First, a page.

While international education enrollment at US institutions is nearly back to pre-pandemic levels (according to 2021/22 figures) staffing, on the other hand, is not. Across the sector 50,000 workers at 200 institutions were laid off during the pandemic and most are not being replaced. All as institutions use the savings to plug their budget shortfall which is a staggering total of $46 billion. This is severely impacting finance operations as bursars are tasked with maintaining enrollment and cash flow, as well as providing students with a great experience. Not only that, but these staffing shortfalls are bumping into big shifts in how students can and want to make tuition payments.
First, the needs of international students are changing. Historically, international students typically had the money to pay their education fees in full. However, since the pandemic, they are increasingly demanding more flexible payment options and relief from the stress brought by navigating the newfound financial complexities and challenges of paying their tuition and education expenses on time. Their knowledge of local payment systems might be a barrier, so too might language.
How do we know this? Flywire conducted an independent study of 1,929 higher education students and found that 88% are looking for help to afford their education payments; they want simpler payment plans and flexible payment options. Different regions need different support. In some cases, international students are even more likely to want a payment plan than domestic students.
There has also been a growing trend of students, both domestic and international, falling behind in their tuition fee payments, which puts them at risk of being dropped for registration due to their inability to pay. This is why early intervention is crucial for student retention. Too often this is beyond the capabilities of resource-drained staff. These teams often have no choice but to prioritize current paying students, and outsource collections for both students who are past due and ex-students who still owe money. This not only costs the institution a significant amount and impacts cash flow, but also affects the student’s experience such that they may not re-enroll when they are through their period of hardship.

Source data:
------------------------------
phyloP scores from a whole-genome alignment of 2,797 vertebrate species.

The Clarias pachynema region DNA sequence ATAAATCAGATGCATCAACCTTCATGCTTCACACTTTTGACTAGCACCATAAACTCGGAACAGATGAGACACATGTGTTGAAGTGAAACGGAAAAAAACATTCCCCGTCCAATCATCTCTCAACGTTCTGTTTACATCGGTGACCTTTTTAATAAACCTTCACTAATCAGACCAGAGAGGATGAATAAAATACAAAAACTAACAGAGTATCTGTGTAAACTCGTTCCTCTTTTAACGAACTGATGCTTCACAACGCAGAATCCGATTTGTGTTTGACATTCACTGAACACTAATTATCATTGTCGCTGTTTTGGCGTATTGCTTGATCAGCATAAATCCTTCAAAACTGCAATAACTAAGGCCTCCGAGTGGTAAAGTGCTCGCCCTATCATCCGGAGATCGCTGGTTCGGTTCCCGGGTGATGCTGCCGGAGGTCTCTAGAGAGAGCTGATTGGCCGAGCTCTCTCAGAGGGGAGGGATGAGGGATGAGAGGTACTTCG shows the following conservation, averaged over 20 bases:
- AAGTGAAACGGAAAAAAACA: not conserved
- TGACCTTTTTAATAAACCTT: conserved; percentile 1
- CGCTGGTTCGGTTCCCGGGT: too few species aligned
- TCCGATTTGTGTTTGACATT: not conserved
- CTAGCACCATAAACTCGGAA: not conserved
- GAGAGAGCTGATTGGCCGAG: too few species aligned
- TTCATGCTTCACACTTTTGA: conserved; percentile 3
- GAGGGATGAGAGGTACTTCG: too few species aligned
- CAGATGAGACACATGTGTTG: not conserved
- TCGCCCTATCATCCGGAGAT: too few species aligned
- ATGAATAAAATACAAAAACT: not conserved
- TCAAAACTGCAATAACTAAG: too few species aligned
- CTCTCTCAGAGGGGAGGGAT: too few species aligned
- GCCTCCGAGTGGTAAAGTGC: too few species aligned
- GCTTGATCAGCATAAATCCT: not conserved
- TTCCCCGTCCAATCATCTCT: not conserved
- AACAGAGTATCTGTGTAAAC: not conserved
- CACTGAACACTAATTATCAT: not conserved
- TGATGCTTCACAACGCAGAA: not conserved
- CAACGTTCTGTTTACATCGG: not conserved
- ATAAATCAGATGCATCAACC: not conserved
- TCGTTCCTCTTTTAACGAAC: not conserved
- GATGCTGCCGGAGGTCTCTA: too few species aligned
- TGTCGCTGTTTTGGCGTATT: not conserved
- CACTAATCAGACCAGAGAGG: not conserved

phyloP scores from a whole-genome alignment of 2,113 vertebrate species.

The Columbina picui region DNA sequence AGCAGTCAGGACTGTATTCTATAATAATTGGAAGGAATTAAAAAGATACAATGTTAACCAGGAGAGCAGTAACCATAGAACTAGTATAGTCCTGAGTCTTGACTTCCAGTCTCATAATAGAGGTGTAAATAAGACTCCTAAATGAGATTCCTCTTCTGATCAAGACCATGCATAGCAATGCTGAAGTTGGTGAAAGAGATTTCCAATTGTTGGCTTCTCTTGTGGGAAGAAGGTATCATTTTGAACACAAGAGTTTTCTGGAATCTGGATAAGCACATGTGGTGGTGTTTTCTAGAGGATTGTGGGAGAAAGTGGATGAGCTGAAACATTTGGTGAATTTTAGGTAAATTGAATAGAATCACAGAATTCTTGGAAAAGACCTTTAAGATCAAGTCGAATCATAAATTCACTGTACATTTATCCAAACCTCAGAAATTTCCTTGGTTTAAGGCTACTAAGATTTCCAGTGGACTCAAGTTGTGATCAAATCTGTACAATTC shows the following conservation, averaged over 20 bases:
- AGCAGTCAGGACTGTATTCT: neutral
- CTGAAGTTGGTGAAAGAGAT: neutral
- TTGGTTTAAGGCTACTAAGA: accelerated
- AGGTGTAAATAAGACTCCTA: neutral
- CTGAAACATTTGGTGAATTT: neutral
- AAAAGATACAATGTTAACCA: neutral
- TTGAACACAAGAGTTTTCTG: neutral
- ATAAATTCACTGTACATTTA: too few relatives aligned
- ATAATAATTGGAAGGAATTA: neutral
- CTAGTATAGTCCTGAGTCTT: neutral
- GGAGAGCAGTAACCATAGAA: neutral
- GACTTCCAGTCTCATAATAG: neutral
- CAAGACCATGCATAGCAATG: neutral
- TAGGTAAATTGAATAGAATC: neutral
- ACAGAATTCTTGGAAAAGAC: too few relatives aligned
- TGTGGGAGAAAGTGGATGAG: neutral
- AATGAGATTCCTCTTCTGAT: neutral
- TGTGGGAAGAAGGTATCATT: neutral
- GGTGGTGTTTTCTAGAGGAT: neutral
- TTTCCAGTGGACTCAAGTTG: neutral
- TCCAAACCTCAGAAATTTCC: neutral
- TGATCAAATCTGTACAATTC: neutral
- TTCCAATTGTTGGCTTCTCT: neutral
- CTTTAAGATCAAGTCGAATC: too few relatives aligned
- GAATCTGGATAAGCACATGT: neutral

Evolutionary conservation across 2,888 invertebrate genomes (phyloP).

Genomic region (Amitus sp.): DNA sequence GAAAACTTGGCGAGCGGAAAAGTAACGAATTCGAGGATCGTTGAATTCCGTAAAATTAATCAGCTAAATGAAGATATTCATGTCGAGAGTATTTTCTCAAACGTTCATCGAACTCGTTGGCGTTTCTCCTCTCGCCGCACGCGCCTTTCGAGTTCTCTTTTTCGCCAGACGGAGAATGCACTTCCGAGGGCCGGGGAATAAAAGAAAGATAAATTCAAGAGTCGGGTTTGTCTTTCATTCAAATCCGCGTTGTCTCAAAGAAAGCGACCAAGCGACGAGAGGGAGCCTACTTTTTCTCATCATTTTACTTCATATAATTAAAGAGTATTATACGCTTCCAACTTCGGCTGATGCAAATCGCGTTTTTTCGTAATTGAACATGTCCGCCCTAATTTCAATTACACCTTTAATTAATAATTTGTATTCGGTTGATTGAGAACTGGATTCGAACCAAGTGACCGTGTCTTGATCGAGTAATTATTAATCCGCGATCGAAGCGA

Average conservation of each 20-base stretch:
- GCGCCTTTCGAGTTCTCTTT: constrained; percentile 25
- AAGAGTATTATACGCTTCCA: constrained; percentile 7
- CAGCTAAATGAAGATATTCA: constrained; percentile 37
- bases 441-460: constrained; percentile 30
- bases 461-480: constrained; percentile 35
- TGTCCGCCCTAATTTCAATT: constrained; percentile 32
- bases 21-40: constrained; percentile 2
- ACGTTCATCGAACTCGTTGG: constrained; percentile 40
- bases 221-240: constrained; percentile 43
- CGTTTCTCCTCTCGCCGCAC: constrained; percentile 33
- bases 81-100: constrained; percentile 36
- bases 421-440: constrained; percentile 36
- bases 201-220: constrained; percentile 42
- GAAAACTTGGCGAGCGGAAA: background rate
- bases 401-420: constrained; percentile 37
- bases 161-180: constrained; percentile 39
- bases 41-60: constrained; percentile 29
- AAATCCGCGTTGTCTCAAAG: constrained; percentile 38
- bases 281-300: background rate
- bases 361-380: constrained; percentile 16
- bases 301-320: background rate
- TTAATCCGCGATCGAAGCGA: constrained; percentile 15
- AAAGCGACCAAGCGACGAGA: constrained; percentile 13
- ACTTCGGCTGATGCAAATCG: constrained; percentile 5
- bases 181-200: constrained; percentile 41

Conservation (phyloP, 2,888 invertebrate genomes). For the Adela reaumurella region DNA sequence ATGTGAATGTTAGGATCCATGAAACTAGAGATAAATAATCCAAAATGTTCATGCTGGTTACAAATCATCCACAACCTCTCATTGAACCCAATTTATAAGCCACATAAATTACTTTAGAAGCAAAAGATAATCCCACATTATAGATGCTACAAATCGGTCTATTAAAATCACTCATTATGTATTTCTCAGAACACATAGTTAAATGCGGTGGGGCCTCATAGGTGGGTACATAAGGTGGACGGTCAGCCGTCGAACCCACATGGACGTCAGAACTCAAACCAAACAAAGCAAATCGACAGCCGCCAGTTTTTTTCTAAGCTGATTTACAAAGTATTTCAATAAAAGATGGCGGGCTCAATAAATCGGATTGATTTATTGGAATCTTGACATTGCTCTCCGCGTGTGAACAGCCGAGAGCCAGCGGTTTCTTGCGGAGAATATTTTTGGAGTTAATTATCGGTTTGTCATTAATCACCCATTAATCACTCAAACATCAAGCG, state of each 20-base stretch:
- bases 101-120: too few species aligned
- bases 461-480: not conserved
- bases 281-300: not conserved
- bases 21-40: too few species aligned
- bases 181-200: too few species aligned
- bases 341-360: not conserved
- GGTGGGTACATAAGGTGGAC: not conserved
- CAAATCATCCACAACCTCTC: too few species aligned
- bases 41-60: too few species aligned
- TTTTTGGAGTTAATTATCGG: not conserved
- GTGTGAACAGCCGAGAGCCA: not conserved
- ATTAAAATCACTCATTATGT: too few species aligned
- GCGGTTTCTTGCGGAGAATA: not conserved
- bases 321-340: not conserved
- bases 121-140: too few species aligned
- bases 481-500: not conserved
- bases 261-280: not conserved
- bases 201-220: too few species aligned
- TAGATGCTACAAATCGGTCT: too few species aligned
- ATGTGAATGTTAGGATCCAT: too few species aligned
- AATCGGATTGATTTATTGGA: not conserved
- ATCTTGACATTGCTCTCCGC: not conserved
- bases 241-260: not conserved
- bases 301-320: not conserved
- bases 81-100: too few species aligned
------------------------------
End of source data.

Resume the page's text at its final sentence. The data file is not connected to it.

How can education institutions support a modern student lifecycle with limited resources? Here are three key tips:
- Offer flexible, self-service payment plans to keep students enrolled and improve internal efficiencies
- Automate as many processes and communications as possible to proactively ensure consistent and effort-free collections
- Use data to identify students who are at risk of falling into arrears early and prevent them from entering the debt collection process
Want to learn more?
- Watch our webinar from SIGConnect 2023 with University of Northern Colorado to find out how they support the modern student lifecycle whilst simultaneously creating operational efficiencies
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